p<part_id>-xxx_nodes.txt stores the node data of the partition. Each row represents a node with the following fields:

<node_id> <node_type> <weight1> ... <orig_type_node_id> <attributes>

• <node_id> is the homogeneous node IDs after ID reassignment.

• <node_type> is the node type.

• <weight1> is the node weight used by ParMETIS.

• <orig_type_node_id> is the original node ID for a specific node type in the input heterogeneous graph.

• <attributes> are optional fields that contain any node attributes in the input node file.

p<part_id>-xxx_edges.txt stores the edge data of the partition. Each row represents an edge with the following fields:

<src_id> <dst_id> <orig_src_id> <orig_dst_id> <orig_type_edge_id> <edge_type> <attributes>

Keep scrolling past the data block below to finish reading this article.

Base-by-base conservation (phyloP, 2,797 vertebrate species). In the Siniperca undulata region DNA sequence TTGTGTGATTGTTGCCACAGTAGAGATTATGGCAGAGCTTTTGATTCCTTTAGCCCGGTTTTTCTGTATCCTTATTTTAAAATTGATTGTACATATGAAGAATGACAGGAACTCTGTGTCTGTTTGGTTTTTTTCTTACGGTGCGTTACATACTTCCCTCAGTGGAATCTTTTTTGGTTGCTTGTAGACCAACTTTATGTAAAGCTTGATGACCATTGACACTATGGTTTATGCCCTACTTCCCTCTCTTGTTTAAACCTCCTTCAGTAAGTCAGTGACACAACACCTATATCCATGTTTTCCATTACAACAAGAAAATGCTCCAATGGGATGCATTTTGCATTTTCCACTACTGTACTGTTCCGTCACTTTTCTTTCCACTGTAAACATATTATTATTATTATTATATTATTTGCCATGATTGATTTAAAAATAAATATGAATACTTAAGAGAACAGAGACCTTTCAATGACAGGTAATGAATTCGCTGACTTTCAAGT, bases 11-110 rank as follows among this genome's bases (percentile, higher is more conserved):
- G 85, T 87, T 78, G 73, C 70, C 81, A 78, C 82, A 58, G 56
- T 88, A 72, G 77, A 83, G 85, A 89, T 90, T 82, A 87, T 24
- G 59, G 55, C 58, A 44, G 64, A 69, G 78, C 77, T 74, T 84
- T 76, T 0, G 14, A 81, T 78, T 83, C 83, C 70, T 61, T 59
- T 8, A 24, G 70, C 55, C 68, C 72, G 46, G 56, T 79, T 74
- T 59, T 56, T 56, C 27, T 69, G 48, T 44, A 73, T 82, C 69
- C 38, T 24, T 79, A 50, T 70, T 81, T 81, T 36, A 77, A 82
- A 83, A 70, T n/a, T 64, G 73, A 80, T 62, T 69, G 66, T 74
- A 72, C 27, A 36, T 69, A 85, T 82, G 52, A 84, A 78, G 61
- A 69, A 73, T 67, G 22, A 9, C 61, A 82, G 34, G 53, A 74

• <src_id> is the homogeneous ID of the source node after ID reassignment.

• <dst_id> is the homogeneous ID of the destination node after ID reassignment.

• <orig_src_id> is the homogeneous ID of the source node in the input graph.

• <orig_dst_id> is the homogeneous ID of the destination node in the input graph.

• <orig_type_edge_id> is the edge ID for the specific edge type in the input graph.

• <edge_type> is the edge type.

• <attributes> are optional fields that contain any edge attributes in the input edge file.

When invoking pm_dglpart, the three input files: xxx_nodes.txt, xxx_edges.txt, xxx_stats.txt should be located in the directory where pm_dglpart runs. The following command run four ParMETIS processes to partition the graph named xxx into eight partitions (each process handles two partitions).

mpirun -np 4 pm_dglpart xxx 2